The case of auto tycoon Carlos Ghosn has gripped Japan and the business world since his stunning arrest in November, and now he is finally getting his day in court.
Ghosn will be able to make his first public statement at a brief hearing on today, after his lawyers used an obscure article of Japan's constitution to demand an explanation for his detention.
The hearing is "a dialogue between the lawyer and the judge, and the prosecutor is not required to be present," said Yasuyuki Takai, a former investigator at the unit that arrested Ghosn.
The judge is likely to give a brief explanation for Ghosn's detention, and the Constitution mandates that the accused be permitted to speak as well.
However there is no allotted time for his comments, and the judge could require Ghosn to read a prepared statement rather than give off-the-cuff remarks.
In theory he is free to say what he wants until the judge tells him to stop, said Takai. "He can wear what he wants, but he'll be handcuffed until the entrance of the courtroom," he added.
He will not, however, be permitted to speak to reporters, the general public or family members in court.
"This hearing will have no bearing on the rest of the case," Takai said. "There's no chance that Ghosn's release will be ordered tomorrow."
Prosecutors are investigating three separate lines of enquiry. Goshn is accused of under-reporting his salary by around 5 billion yen ($44 million) between 2010 and 2015 in official documents sent to shareholders. He is accused also of under-reporting his salary by a further 4 billion yen between 2015 and 2018. The Nissan's ex-chairman is further accused of trying to transfer 1.85 billion yen in personal investment losses during the financial crisis to Nissan. He is also accused of wiring company funds to a Saudi associate who put up collateral for him in the investment scheme.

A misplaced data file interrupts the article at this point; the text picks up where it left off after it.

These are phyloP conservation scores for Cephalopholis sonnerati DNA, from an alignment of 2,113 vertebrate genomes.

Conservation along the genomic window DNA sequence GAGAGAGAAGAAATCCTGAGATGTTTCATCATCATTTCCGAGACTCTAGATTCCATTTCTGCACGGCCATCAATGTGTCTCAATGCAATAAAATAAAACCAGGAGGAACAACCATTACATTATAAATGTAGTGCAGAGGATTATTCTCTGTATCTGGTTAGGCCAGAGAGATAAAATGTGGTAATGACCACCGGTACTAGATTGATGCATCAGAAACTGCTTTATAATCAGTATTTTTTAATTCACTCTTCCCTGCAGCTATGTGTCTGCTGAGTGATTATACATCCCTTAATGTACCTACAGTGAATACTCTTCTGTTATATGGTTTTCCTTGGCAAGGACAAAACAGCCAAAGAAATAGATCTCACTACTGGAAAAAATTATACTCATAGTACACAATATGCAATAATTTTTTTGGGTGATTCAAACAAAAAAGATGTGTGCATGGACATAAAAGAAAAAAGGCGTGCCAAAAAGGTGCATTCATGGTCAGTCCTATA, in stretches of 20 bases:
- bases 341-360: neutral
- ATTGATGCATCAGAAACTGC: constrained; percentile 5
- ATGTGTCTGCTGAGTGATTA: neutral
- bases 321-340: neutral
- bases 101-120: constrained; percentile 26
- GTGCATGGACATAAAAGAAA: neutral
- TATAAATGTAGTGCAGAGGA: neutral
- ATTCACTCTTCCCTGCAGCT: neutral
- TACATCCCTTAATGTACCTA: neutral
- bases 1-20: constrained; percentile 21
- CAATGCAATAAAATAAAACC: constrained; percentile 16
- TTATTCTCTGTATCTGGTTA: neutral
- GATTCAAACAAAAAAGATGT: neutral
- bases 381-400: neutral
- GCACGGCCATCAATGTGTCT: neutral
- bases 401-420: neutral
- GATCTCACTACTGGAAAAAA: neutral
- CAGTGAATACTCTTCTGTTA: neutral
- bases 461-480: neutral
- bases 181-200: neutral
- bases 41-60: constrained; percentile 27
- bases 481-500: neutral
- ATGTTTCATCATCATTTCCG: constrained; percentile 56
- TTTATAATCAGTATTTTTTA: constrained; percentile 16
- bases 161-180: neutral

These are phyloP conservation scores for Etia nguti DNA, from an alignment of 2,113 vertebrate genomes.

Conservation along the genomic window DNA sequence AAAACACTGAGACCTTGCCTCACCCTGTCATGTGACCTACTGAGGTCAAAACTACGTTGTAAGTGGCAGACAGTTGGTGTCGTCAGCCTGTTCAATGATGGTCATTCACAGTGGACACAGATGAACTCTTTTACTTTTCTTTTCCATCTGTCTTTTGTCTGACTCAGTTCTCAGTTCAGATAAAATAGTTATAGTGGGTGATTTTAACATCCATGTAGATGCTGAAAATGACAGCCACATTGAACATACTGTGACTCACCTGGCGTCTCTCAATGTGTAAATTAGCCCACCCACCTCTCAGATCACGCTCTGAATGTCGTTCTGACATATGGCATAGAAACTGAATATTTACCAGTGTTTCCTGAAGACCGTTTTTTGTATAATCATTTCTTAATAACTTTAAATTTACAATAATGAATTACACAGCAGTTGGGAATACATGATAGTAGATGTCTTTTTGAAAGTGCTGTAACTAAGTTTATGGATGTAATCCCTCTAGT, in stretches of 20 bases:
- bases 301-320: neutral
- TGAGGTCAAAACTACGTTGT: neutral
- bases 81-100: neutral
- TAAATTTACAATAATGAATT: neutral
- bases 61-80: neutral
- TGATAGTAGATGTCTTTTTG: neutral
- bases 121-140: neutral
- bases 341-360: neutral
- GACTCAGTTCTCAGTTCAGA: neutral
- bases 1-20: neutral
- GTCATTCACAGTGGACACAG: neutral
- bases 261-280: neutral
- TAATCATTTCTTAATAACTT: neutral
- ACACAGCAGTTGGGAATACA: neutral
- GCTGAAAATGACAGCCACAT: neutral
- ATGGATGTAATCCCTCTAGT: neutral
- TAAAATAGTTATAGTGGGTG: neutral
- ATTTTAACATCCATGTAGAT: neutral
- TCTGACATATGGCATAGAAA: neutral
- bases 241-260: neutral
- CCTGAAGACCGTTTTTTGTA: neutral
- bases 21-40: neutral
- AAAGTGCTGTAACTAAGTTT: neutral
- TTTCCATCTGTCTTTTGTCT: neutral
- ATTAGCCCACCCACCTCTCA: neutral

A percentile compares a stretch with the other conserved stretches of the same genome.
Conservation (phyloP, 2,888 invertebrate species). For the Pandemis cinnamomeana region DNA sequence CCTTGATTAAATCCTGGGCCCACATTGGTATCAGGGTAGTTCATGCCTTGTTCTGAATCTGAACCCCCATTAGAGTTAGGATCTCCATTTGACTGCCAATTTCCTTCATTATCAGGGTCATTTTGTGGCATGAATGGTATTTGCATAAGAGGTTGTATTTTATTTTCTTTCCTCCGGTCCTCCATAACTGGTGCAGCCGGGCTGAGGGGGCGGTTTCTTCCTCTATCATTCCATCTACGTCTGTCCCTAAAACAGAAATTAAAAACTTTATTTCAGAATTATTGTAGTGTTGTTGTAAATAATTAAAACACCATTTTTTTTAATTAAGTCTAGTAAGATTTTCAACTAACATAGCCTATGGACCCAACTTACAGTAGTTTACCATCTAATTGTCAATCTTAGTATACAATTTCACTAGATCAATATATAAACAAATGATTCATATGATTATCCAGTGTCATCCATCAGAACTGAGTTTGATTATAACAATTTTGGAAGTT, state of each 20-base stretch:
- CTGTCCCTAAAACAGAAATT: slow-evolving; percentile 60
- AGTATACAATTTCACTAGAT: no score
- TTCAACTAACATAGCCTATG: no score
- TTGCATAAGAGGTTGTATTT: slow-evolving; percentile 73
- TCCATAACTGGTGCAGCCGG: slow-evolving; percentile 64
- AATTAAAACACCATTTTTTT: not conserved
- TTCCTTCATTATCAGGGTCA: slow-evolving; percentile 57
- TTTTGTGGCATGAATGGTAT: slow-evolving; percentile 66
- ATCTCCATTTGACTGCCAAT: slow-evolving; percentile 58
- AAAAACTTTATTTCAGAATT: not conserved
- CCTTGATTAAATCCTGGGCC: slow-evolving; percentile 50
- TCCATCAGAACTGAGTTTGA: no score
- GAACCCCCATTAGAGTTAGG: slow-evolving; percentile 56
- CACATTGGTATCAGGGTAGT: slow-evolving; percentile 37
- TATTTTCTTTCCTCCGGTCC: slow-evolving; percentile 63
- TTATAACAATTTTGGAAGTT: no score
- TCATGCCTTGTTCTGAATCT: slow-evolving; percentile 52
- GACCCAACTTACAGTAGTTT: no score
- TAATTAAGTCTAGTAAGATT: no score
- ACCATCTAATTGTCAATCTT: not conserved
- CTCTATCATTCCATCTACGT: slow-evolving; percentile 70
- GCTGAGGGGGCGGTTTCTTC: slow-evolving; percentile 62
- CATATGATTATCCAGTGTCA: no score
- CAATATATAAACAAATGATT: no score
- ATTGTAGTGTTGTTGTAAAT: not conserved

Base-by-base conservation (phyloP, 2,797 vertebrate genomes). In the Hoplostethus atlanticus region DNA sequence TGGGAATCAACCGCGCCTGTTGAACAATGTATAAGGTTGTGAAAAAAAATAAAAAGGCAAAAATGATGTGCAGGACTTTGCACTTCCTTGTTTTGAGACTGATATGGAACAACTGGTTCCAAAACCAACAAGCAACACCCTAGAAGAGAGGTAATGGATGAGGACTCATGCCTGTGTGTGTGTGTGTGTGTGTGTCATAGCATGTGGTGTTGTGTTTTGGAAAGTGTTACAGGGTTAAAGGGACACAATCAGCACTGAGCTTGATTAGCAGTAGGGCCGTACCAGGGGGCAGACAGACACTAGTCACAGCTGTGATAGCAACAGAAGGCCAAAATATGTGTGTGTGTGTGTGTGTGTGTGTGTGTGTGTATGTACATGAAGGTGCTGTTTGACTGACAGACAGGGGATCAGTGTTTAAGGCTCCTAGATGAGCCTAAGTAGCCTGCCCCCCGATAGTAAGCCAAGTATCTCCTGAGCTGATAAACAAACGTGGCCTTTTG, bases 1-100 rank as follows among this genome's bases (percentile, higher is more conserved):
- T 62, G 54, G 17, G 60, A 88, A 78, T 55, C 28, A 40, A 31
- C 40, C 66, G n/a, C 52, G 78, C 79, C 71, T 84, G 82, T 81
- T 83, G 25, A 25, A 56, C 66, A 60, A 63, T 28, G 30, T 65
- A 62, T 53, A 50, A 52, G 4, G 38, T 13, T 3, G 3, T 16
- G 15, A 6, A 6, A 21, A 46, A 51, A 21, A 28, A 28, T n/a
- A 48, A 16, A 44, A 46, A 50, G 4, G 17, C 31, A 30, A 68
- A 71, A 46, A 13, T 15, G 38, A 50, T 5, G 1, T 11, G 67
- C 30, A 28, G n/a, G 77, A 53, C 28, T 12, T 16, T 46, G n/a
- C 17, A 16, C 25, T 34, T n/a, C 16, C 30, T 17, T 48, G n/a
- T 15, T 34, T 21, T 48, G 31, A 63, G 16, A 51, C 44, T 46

Authorities have so far only pressed formal charges over the first accusation. Ghosn reportedly denies all the allegations. Under Japanese law, a suspect can be held for weeks, or even months, as prosecutors probe different allegations.
After the initial arrest they have 48 ho
urs to question the suspect. They can then apply for two consecutive 10-day extensions.
After a maximum of 22 days they must either press formal charges, release the suspect on bail or come up with new allegations.
Ghosn was initially held until Dec. 10 as prosecutors investigated the first allegation against him. They then formally charged him, kicking off a two-month period of pre-trial detention that is renewable.
But prosecutors also simultaneously re-arrested him on the second set of allegations, restarting the 22-day clock.
A court rejected a further extension of that set - raising the possibility of Ghosn's release on bail - but in another twist, prosecutors slapped the tycoon with a third set of allegations, restarting the whole process.
The case has sparked criticism of the Japanese legal system, especially from overseas.
The detention period for the third allegation against Ghosn expires on Jan. 11, by which time prosecutors must decide whether to charge him, re-arrest him on new allegations or allow him to apply for bail.
Even if prosecutors
do not level new allegations, the former Nissan chief could remain in jail in pre-trial detention.
If prosecutors charge him with either of the outstanding allegations that would also restart the pre-trial detention clock.
If no new allegations are levelled against Ghosn he could apply for bail. His alleged accomplice and former right-hand man at Nissan, Greg Kelly, successfully won bail on Dec. 25 on the condition he stays in Japan.
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